US 3783024 A
Description (OCR text may contain errors)
Jan. 1, 1974 J. G. GIBSON ETAL 3,783,024
ELECTRIC CELLS AND BATTERIES Filed Nov. 23, 1971 2 Sheets-Sheet 1 M 3 8 FIG.I 4 2 I g! n 1974 J. G. GIBSON ETAL 3,783,024
I ELECTRIC CELLS AND BATTERIES Filed Nov. 23, 1971 2 Sheets-Sheet 2 United States Patent Oflice 3,783,024 Patented Jan. 1, 1974 3,783,024 ELECTRIC CELLS AND BATTERIES John G. Gibson, Derby, and Ronald Holland, Dorset, England, assiguors to British Railways Board, London, England Filed Nov. 23, 1971, Ser. No. 201,273 Claims priority, application Great Britain, Nov. 24, 1970, 55,835/ 70 Int. Cl. H01m 35/00 US. Cl. 136-6 A 3 Claims ABSTRACT OF THE DISCLOSURE An electric cell of the kind which, at its operating temperature, has liquid alkali metal as negative active material (anode), liquid sulphur material as positive active material (cathode), and a solid electrolyte separating anode and cathode compartments. Electrodes of the cell constitute wall portions, for example end plates, of the anode and cathode compartments respectively and are flexible to accommodate changes in volume of the materials in said compartments during discharge of the cell. An electric battery is formed by a plurality of the cells stacked together end to end with the cells electrically in series in which case a single electrode may be disposed between adjacent cells to constitute an end plate for both said adjacent cells.
This invention is concerned with electric cells and batteries of the kind which at their normal operating temperature have liquid alkali metal as negative active material (anode) and liquid sulphur material as positive active material (cathode) and a solid electrolyte separating anode and cathode compartments. The liquid alkali metal may comprise a single alkali metal, such as sodium, or a mixture of alkali metals. The positive active material will generally comprise a mixture of sulphur and polysulphides according to the state of the charge of the cell or battery. One form of battery of the kind referred to is known as the sodium-sulphur battery.
The object of this invention is to provide an improved mechanical construction for cells and batteries of the aforesaid kind.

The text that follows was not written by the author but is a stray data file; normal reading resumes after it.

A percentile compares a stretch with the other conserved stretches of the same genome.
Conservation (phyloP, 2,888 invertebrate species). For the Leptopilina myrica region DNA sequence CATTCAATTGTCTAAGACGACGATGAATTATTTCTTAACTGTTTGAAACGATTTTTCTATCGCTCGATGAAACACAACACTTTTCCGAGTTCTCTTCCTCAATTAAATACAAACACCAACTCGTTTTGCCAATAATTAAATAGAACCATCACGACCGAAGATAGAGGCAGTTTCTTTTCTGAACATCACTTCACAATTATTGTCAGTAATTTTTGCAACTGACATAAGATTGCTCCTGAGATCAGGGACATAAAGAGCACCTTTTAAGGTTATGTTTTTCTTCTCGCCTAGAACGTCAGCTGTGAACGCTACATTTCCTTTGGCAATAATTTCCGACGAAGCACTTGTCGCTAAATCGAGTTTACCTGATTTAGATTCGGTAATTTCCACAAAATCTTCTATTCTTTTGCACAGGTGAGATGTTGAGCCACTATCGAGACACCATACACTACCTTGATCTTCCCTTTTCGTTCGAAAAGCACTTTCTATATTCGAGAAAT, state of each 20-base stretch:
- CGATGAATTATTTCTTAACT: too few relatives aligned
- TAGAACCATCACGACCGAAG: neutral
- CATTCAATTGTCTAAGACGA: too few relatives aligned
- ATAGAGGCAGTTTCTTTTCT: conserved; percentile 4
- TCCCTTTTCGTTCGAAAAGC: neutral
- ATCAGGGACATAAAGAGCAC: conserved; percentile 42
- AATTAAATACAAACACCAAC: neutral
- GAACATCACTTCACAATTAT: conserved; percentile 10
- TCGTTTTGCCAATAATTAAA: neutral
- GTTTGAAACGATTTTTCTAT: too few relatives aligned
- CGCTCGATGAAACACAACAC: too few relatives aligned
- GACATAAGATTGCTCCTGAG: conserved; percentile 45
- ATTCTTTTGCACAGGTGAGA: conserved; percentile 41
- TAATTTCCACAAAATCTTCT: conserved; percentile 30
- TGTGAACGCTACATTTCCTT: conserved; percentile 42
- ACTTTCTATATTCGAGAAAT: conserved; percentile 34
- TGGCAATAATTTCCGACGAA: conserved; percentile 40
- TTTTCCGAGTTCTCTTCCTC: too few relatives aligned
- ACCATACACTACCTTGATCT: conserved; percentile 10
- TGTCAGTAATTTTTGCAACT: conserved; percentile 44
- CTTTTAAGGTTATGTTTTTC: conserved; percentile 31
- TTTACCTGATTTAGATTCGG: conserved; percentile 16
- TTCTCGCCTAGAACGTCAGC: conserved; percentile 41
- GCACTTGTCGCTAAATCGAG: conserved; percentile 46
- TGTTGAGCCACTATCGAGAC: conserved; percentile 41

According to this invention the electrodes of an electric cell of the aforesaid kind constitute wall portions of the anode and cathode compartments respectively and are flexible to accommodate changes in volume of the materials in said compartments during discharge of the cell.
In one embodiment of the invention the solid electrolyte comprises an intermediate plate member and the electrodes constitute respective end plates of the cell.
When a plurality of said cells are stacked together end to end with the cells electrically in series, a single electrode may be disposed between adjacent cells to constitute an end plate for both said adjacent cells. Thus said single electrode acts as a bi-polar electrode.
In order that the invention may be readily understood, one cell and battery construction in accordance with the invention will be described by way of example with reference to the accompanying drawings in which:
FIG. 1 illustrates a cross-section through the cell of a sodium sulphur battery,
FIG. 2 is an explanatory diagram,
FIGS. 3 and 4 show, diagrammatically, modifications of the cell construction, and
FIG. 5 illustrates a cross-section of an assembly of cells of the form shown in FIG. 1 to form a sodium sulphur battery.
The cell construction shown in FIG. 1 comprises an annular cell body 1 to the ends of which are sealed by seals 2 and 3, plate electrodes 4 which thus constitutes end plates of the cell. Across the cell body, intermediate its ends, is a membrane 5 constituting the solid electrolyte. Between the electrodes 4 and membrane 5 are defined compartments 7 and 8 constituting the cathode and anode compartments respectively of the cell.